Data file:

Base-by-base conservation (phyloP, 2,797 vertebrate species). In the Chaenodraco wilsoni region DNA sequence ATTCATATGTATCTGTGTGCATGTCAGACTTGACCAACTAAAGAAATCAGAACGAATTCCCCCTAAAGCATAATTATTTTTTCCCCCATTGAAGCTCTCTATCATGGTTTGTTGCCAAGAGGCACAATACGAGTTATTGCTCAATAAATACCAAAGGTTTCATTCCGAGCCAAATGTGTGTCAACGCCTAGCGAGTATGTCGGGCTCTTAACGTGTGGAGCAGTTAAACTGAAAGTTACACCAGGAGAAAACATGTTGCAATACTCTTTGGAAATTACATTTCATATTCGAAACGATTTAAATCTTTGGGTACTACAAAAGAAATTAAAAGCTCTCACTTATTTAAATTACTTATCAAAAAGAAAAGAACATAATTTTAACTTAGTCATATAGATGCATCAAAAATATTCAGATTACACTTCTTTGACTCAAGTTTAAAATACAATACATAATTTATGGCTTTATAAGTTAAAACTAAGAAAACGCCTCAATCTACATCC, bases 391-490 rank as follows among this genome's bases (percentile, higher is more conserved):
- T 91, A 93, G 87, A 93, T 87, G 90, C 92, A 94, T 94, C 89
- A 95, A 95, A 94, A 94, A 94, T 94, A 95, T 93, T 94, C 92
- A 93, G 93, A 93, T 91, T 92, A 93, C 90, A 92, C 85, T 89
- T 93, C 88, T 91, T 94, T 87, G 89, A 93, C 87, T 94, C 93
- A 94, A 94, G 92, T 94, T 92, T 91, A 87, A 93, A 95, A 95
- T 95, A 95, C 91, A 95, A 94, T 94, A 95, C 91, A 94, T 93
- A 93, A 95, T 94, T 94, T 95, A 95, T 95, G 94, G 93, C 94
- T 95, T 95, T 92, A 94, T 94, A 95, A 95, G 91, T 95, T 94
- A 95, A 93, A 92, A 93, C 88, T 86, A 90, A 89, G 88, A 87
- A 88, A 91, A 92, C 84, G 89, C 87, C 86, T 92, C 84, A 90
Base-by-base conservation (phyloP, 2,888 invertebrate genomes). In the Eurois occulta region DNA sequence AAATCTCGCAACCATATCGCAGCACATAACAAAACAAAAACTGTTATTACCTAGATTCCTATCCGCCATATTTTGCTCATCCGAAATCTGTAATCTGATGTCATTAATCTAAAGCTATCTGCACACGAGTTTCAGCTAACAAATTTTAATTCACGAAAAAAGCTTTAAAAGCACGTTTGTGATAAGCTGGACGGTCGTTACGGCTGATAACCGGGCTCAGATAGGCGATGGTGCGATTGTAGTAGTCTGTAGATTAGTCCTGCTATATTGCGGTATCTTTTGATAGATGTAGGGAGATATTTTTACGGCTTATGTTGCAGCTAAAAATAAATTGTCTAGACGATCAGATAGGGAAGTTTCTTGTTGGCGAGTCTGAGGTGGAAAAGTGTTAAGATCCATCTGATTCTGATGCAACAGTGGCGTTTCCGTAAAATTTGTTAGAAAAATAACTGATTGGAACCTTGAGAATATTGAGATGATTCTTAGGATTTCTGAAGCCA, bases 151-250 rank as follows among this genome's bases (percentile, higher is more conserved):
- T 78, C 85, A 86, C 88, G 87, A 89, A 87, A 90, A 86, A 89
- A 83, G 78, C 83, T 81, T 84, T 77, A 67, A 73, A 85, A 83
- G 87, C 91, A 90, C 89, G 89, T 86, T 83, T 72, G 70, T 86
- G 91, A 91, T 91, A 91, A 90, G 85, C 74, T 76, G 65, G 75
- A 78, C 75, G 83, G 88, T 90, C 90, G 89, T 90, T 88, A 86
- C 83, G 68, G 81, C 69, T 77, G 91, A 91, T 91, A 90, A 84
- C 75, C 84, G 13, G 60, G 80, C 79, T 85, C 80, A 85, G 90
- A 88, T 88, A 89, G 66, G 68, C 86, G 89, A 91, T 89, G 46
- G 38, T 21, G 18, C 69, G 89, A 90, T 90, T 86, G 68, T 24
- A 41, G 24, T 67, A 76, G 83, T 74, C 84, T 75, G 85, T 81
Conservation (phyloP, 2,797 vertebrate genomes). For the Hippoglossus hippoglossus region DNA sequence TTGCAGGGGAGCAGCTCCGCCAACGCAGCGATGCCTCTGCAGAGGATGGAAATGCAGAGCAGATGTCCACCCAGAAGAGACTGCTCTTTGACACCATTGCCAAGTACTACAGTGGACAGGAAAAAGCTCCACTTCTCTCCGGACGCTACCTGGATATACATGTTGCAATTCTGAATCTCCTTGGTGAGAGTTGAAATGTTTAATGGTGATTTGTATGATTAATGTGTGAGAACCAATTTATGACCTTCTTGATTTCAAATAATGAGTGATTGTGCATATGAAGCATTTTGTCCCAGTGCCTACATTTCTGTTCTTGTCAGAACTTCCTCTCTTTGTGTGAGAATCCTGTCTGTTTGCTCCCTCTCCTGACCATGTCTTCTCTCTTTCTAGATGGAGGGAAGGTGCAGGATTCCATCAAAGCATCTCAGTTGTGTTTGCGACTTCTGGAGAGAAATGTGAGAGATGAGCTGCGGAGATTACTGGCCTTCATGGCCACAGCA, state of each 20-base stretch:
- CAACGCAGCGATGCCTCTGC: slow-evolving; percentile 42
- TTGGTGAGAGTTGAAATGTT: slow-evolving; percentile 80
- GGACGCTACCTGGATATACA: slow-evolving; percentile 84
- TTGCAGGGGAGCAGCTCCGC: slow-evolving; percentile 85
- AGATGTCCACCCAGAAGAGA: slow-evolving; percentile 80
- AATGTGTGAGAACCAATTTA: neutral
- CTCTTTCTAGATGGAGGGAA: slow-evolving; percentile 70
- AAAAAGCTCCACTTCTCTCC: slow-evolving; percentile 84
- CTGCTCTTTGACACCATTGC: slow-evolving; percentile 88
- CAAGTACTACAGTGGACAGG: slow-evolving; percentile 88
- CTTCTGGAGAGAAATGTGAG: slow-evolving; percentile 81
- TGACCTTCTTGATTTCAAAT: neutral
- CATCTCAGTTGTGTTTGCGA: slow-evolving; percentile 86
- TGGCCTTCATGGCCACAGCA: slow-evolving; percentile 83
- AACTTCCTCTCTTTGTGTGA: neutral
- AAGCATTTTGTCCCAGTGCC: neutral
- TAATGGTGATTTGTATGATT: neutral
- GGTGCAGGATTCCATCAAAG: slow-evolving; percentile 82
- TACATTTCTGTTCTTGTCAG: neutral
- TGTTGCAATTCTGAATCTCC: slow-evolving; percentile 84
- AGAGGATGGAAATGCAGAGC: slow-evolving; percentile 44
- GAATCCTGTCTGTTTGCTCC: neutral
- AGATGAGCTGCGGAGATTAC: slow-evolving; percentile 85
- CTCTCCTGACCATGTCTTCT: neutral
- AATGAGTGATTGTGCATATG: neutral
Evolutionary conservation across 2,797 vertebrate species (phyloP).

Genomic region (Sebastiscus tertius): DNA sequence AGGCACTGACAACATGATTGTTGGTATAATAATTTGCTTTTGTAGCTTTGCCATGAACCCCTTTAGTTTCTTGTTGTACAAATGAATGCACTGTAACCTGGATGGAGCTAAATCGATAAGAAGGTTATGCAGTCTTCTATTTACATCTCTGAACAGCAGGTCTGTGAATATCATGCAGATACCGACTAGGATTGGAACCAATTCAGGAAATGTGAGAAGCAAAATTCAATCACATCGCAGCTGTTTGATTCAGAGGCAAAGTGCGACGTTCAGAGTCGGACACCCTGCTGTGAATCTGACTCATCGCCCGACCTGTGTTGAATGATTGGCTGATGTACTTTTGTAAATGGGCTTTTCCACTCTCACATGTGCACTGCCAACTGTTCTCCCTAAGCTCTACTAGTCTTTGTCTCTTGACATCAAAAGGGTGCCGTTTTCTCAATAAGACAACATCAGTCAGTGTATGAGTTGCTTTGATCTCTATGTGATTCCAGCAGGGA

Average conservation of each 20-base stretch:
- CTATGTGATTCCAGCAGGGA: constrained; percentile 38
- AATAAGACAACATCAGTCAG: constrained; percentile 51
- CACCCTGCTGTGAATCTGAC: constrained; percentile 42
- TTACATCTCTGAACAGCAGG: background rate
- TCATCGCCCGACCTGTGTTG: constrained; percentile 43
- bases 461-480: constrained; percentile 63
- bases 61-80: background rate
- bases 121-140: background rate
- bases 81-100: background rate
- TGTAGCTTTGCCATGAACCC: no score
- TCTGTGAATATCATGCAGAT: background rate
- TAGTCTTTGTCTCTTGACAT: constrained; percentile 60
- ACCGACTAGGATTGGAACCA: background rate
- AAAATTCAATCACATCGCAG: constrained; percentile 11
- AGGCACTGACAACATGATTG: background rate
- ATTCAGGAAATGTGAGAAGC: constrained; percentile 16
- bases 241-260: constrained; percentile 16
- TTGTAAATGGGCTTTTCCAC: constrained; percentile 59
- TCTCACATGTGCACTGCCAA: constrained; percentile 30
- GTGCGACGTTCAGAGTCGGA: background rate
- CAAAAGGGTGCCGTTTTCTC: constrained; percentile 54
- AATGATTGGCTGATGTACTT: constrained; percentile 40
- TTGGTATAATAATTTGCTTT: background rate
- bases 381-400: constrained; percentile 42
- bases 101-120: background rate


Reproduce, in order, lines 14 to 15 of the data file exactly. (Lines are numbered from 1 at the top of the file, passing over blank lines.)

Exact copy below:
- A 83, G 78, C 83, T 81, T 84, T 77, A 67, A 73, A 85, A 83
- G 87, C 91, A 90, C 89, G 89, T 86, T 83, T 72, G 70, T 86